In a thread entitled "Linux Books" somebody came out again with
Running Linux being THE book for beginners. I bought the book on such
advice and found it was pure trash. I really don't recognize Welsh's
straightforward style in this haphazard structure and those crappy
So I gave a few quotes to support my POV. To my surprise nobody
replied. Should I understand everybody agrees or does anybody have
something to say in favor of this book?
(...) Here's an excerpt from page 76, 3rd edition:
"We suggest that Unix novices do some reading on basic Unix usage and
system administration. Most of the remainder is going to assume some
familiarity with these basics, so don't say we didn't warn you."
Too bad they don't warn you on the cover instead of on page 76...
If I compare to his tutorial on the web, I don't recognize Welsh's
style. For a beginner, the book is confusing. Most of the intro is no
use. Too much babble you don't need, no >orderly< hands on approach.
I open the book and... here's an exemple, p. 166:
"(...) and Cd-ROMs suffer from dust, and fingerprints, as well as
being inserted upside-down -- that kind of thing. (If you attempt to
mount your Stan Rogers CD ISO 9660 format, you will likely run into
Ha, ha, ha! So funny!
I wouldn't mind "ISO 9660 format is for data only" but I'd leave "as
well as being inserted upside-down" for the "For dummies" series.
OTOH, it oftens happens you don't find the information you need.
Where is it said, for instance, that you can set an extended partition
active and install LILO there so it doesn't get wiped out if you
The index refers to info about /home on pages 94 and 226. On page...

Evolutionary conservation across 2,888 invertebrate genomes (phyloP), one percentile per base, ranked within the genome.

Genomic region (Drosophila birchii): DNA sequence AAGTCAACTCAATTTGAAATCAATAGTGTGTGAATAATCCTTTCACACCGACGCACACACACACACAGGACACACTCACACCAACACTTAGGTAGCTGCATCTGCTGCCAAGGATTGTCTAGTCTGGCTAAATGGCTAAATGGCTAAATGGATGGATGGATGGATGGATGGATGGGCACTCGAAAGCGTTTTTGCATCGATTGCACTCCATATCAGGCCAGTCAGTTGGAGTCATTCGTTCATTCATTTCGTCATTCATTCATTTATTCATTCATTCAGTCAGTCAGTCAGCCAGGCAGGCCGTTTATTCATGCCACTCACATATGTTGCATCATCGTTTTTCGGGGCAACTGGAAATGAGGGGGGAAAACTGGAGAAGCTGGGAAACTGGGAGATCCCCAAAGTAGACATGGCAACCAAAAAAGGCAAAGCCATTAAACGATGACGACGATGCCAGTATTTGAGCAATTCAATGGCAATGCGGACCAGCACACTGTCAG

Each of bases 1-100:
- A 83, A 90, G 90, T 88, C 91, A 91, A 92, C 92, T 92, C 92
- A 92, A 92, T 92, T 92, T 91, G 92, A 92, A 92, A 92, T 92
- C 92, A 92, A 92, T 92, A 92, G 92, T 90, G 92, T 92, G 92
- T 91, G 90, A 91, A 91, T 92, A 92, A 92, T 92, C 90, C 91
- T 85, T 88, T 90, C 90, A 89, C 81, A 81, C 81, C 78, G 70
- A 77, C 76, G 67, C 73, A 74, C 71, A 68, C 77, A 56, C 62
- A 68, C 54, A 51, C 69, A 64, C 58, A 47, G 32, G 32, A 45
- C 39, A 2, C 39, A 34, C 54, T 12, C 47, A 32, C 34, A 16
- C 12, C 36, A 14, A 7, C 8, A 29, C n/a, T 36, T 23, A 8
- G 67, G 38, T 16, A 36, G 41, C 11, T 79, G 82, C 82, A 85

95, you do learn that it's where user files reside and, 131 pages
later, (p. 226) that it's a good idea to back it up.
Where do you learn that it's a good idea to make /home and /usr/local
partitions so that they won't be scrapped by the next installation?
Yes, in the partition section, on page 51, you do learn it's a good
idea to have separate "filesystems" for /usr and /home. You always
have to read half the book to get to the information you need.
On page 107, under "What is a Command", you find the only information
in the book about the Path. You learn how to modify it temporarily at
the prompt. Where is it explained how to modify it permanently?
Under "prompt", the index first refers to page 78, where you find
information about... the LILO prompt. (Obviously, the index has been
dumbly set from a database that blindly records words.) On page 93, in
"Logging in", you do get info about the prompt, namely that Linux is
case sensitive, that "root" is not equivalent to "ROOT". (Really? How
does one manage to get to page 93 without knowing this?)
Ok. Now you want to know how to have the path at the prompt ( e.g.:
you do learn that "You certainly won't have much fun if you have to
stay in one directory all the time." (O'Really? Couldn't figure this
out!) Then, "cd" changes to another directory and "pwd" shows where
you are, but you won't find a single word on showing the path at the
This book is ill written and grossly overrated. I doubt it's any use
to experts and it's pure nightmare to beginners. And it's the third
edition! I guess this is how far "printed on acid-free paper with 85%
recycled content" can get you. Does O'Really expect this book to be of
any use in a century from now?
P.s.: Oh, yes! A good book... IMO, there is none and there never will
be. Linux is a complex OS. In order not to bore some people to death
while giving all necessary information to others, a tutorial in the
form of interlinked html files would be the solution. But no company
will come up with such a product as it would be too simple to copy.
And besides, imagine, the file would only have to be slightly modified
when an update comes... No no-acid here! It's a no-paper solution!
Instead of being written by illeterate Linux experts, it would have to
be written by a writer who knows nothing about Linux. But Linux
experts find it humiliating. They'd rather offer ?support? to
litterate people at 100$ an hour than be offered support for writing
for free. As everyone knows, the Os is free, but Linux is strong on
So, for the time being, you still have to rummage through piles of
books to find even the most basic information. It's a tremendous lost
of time. And guess who's benefiting from it?
La Masse Critique
Rencontrez Nfertiti, Einstein, Tocqueville, etc.